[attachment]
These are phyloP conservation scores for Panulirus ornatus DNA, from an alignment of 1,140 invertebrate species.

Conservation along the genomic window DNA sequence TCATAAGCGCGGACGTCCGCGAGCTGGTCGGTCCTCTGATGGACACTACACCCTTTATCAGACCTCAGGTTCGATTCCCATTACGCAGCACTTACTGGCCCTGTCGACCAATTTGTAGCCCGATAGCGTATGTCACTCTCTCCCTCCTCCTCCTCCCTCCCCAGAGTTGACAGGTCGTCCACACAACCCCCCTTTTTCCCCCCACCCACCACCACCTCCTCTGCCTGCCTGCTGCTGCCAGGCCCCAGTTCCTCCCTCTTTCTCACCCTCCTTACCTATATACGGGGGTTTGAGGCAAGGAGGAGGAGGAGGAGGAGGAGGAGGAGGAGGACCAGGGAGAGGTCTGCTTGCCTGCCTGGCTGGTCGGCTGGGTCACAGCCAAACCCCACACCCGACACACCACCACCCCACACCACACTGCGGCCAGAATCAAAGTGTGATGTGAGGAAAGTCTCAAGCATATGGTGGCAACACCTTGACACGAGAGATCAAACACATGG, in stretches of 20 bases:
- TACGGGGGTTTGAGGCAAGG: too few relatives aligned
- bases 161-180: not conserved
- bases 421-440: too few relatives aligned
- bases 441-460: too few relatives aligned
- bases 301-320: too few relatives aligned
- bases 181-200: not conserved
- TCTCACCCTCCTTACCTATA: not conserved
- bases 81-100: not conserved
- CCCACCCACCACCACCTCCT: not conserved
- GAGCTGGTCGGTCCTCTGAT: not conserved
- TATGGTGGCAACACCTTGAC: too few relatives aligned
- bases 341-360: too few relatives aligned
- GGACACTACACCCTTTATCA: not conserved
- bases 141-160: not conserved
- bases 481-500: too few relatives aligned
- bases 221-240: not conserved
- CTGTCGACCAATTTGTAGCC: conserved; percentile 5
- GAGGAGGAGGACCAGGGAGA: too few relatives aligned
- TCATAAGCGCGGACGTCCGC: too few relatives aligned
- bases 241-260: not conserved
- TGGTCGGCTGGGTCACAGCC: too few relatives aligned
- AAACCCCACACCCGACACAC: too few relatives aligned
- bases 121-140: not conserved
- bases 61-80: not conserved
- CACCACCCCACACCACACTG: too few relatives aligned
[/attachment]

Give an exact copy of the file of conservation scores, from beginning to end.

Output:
These are phyloP conservation scores for Panulirus ornatus DNA, from an alignment of 1,140 invertebrate species.

Conservation along the genomic window DNA sequence TCATAAGCGCGGACGTCCGCGAGCTGGTCGGTCCTCTGATGGACACTACACCCTTTATCAGACCTCAGGTTCGATTCCCATTACGCAGCACTTACTGGCCCTGTCGACCAATTTGTAGCCCGATAGCGTATGTCACTCTCTCCCTCCTCCTCCTCCCTCCCCAGAGTTGACAGGTCGTCCACACAACCCCCCTTTTTCCCCCCACCCACCACCACCTCCTCTGCCTGCCTGCTGCTGCCAGGCCCCAGTTCCTCCCTCTTTCTCACCCTCCTTACCTATATACGGGGGTTTGAGGCAAGGAGGAGGAGGAGGAGGAGGAGGAGGAGGAGGACCAGGGAGAGGTCTGCTTGCCTGCCTGGCTGGTCGGCTGGGTCACAGCCAAACCCCACACCCGACACACCACCACCCCACACCACACTGCGGCCAGAATCAAAGTGTGATGTGAGGAAAGTCTCAAGCATATGGTGGCAACACCTTGACACGAGAGATCAAACACATGG, in stretches of 20 bases:
- TACGGGGGTTTGAGGCAAGG: too few relatives aligned
- bases 161-180: not conserved
- bases 421-440: too few relatives aligned
- bases 441-460: too few relatives aligned
- bases 301-320: too few relatives aligned
- bases 181-200: not conserved
- TCTCACCCTCCTTACCTATA: not conserved
- bases 81-100: not conserved
- CCCACCCACCACCACCTCCT: not conserved
- GAGCTGGTCGGTCCTCTGAT: not conserved
- TATGGTGGCAACACCTTGAC: too few relatives aligned
- bases 341-360: too few relatives aligned
- GGACACTACACCCTTTATCA: not conserved
- bases 141-160: not conserved
- bases 481-500: too few relatives aligned
- bases 221-240: not conserved
- CTGTCGACCAATTTGTAGCC: conserved; percentile 5
- GAGGAGGAGGACCAGGGAGA: too few relatives aligned
- TCATAAGCGCGGACGTCCGC: too few relatives aligned
- bases 241-260: not conserved
- TGGTCGGCTGGGTCACAGCC: too few relatives aligned
- AAACCCCACACCCGACACAC: too few relatives aligned
- bases 121-140: not conserved
- bases 61-80: not conserved
- CACCACCCCACACCACACTG: too few relatives aligned